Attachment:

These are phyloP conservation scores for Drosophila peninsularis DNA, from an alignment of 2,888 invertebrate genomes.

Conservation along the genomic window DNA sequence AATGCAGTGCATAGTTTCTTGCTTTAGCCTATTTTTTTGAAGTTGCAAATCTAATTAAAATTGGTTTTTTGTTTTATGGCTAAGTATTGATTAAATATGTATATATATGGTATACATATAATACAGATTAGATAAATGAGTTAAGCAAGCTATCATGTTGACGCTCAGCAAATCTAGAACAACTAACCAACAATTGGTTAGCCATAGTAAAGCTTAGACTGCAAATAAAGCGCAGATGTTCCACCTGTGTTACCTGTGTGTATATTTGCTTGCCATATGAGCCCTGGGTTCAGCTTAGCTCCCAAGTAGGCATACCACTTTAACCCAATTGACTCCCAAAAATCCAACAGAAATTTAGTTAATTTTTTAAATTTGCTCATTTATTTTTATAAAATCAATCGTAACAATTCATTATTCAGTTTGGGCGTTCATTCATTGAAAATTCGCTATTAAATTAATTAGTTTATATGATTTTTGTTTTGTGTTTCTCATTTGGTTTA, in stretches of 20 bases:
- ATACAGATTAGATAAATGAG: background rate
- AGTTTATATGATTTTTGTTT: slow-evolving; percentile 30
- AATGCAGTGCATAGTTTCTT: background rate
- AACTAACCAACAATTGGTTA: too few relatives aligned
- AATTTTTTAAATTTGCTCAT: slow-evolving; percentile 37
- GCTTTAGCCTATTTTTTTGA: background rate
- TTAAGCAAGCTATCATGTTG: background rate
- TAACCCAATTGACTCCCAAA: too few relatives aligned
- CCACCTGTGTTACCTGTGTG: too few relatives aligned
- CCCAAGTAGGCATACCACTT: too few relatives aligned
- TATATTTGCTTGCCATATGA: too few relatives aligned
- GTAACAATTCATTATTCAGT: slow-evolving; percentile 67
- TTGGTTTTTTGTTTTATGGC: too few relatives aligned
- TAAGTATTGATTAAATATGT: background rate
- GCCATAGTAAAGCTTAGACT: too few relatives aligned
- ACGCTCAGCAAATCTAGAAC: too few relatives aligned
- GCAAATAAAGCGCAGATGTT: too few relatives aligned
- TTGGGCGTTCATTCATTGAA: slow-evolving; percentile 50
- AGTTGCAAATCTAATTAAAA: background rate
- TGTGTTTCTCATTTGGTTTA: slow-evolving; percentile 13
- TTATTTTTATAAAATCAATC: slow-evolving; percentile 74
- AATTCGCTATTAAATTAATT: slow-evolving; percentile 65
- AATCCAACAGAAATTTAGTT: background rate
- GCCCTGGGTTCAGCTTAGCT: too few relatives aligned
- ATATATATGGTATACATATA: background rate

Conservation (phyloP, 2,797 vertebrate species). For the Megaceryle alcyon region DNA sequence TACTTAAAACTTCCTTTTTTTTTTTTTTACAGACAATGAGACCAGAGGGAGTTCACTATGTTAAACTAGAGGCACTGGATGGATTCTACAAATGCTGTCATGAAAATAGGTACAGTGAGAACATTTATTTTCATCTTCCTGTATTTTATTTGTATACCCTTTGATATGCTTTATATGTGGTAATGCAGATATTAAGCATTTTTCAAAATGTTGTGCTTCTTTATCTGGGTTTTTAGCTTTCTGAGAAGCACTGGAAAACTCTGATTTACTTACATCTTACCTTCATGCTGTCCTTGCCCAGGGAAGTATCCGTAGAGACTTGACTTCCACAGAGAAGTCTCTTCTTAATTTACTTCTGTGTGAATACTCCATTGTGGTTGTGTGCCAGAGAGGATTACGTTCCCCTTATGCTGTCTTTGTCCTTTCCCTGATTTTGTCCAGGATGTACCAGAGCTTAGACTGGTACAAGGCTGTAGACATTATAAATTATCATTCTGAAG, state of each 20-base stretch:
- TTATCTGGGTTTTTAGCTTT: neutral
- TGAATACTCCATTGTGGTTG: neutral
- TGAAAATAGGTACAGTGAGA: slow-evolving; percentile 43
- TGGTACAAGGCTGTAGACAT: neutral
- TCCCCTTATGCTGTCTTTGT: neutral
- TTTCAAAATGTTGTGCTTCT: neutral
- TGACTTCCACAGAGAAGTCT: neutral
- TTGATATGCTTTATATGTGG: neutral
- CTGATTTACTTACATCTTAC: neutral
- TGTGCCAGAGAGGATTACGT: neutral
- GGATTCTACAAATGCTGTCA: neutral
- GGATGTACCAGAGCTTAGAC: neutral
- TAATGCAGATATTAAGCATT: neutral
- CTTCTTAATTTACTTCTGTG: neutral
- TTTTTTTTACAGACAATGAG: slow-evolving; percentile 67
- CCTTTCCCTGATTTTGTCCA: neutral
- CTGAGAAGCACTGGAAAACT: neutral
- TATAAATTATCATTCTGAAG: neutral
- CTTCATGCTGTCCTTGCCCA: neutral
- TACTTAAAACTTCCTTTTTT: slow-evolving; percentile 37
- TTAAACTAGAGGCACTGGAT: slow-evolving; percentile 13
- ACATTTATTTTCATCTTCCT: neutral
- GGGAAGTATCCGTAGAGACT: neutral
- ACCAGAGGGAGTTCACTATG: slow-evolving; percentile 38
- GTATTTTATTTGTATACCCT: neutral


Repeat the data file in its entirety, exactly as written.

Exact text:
These are phyloP conservation scores for Drosophila peninsularis DNA, from an alignment of 2,888 invertebrate genomes.

Conservation along the genomic window DNA sequence AATGCAGTGCATAGTTTCTTGCTTTAGCCTATTTTTTTGAAGTTGCAAATCTAATTAAAATTGGTTTTTTGTTTTATGGCTAAGTATTGATTAAATATGTATATATATGGTATACATATAATACAGATTAGATAAATGAGTTAAGCAAGCTATCATGTTGACGCTCAGCAAATCTAGAACAACTAACCAACAATTGGTTAGCCATAGTAAAGCTTAGACTGCAAATAAAGCGCAGATGTTCCACCTGTGTTACCTGTGTGTATATTTGCTTGCCATATGAGCCCTGGGTTCAGCTTAGCTCCCAAGTAGGCATACCACTTTAACCCAATTGACTCCCAAAAATCCAACAGAAATTTAGTTAATTTTTTAAATTTGCTCATTTATTTTTATAAAATCAATCGTAACAATTCATTATTCAGTTTGGGCGTTCATTCATTGAAAATTCGCTATTAAATTAATTAGTTTATATGATTTTTGTTTTGTGTTTCTCATTTGGTTTA, in stretches of 20 bases:
- ATACAGATTAGATAAATGAG: background rate
- AGTTTATATGATTTTTGTTT: slow-evolving; percentile 30
- AATGCAGTGCATAGTTTCTT: background rate
- AACTAACCAACAATTGGTTA: too few relatives aligned
- AATTTTTTAAATTTGCTCAT: slow-evolving; percentile 37
- GCTTTAGCCTATTTTTTTGA: background rate
- TTAAGCAAGCTATCATGTTG: background rate
- TAACCCAATTGACTCCCAAA: too few relatives aligned
- CCACCTGTGTTACCTGTGTG: too few relatives aligned
- CCCAAGTAGGCATACCACTT: too few relatives aligned
- TATATTTGCTTGCCATATGA: too few relatives aligned
- GTAACAATTCATTATTCAGT: slow-evolving; percentile 67
- TTGGTTTTTTGTTTTATGGC: too few relatives aligned
- TAAGTATTGATTAAATATGT: background rate
- GCCATAGTAAAGCTTAGACT: too few relatives aligned
- ACGCTCAGCAAATCTAGAAC: too few relatives aligned
- GCAAATAAAGCGCAGATGTT: too few relatives aligned
- TTGGGCGTTCATTCATTGAA: slow-evolving; percentile 50
- AGTTGCAAATCTAATTAAAA: background rate
- TGTGTTTCTCATTTGGTTTA: slow-evolving; percentile 13
- TTATTTTTATAAAATCAATC: slow-evolving; percentile 74
- AATTCGCTATTAAATTAATT: slow-evolving; percentile 65
- AATCCAACAGAAATTTAGTT: background rate
- GCCCTGGGTTCAGCTTAGCT: too few relatives aligned
- ATATATATGGTATACATATA: background rate

Conservation (phyloP, 2,797 vertebrate species). For the Megaceryle alcyon region DNA sequence TACTTAAAACTTCCTTTTTTTTTTTTTTACAGACAATGAGACCAGAGGGAGTTCACTATGTTAAACTAGAGGCACTGGATGGATTCTACAAATGCTGTCATGAAAATAGGTACAGTGAGAACATTTATTTTCATCTTCCTGTATTTTATTTGTATACCCTTTGATATGCTTTATATGTGGTAATGCAGATATTAAGCATTTTTCAAAATGTTGTGCTTCTTTATCTGGGTTTTTAGCTTTCTGAGAAGCACTGGAAAACTCTGATTTACTTACATCTTACCTTCATGCTGTCCTTGCCCAGGGAAGTATCCGTAGAGACTTGACTTCCACAGAGAAGTCTCTTCTTAATTTACTTCTGTGTGAATACTCCATTGTGGTTGTGTGCCAGAGAGGATTACGTTCCCCTTATGCTGTCTTTGTCCTTTCCCTGATTTTGTCCAGGATGTACCAGAGCTTAGACTGGTACAAGGCTGTAGACATTATAAATTATCATTCTGAAG, state of each 20-base stretch:
- TTATCTGGGTTTTTAGCTTT: neutral
- TGAATACTCCATTGTGGTTG: neutral
- TGAAAATAGGTACAGTGAGA: slow-evolving; percentile 43
- TGGTACAAGGCTGTAGACAT: neutral
- TCCCCTTATGCTGTCTTTGT: neutral
- TTTCAAAATGTTGTGCTTCT: neutral
- TGACTTCCACAGAGAAGTCT: neutral
- TTGATATGCTTTATATGTGG: neutral
- CTGATTTACTTACATCTTAC: neutral
- TGTGCCAGAGAGGATTACGT: neutral
- GGATTCTACAAATGCTGTCA: neutral
- GGATGTACCAGAGCTTAGAC: neutral
- TAATGCAGATATTAAGCATT: neutral
- CTTCTTAATTTACTTCTGTG: neutral
- TTTTTTTTACAGACAATGAG: slow-evolving; percentile 67
- CCTTTCCCTGATTTTGTCCA: neutral
- CTGAGAAGCACTGGAAAACT: neutral
- TATAAATTATCATTCTGAAG: neutral
- CTTCATGCTGTCCTTGCCCA: neutral
- TACTTAAAACTTCCTTTTTT: slow-evolving; percentile 37
- TTAAACTAGAGGCACTGGAT: slow-evolving; percentile 13
- ACATTTATTTTCATCTTCCT: neutral
- GGGAAGTATCCGTAGAGACT: neutral
- ACCAGAGGGAGTTCACTATG: slow-evolving; percentile 38
- GTATTTTATTTGTATACCCT: neutral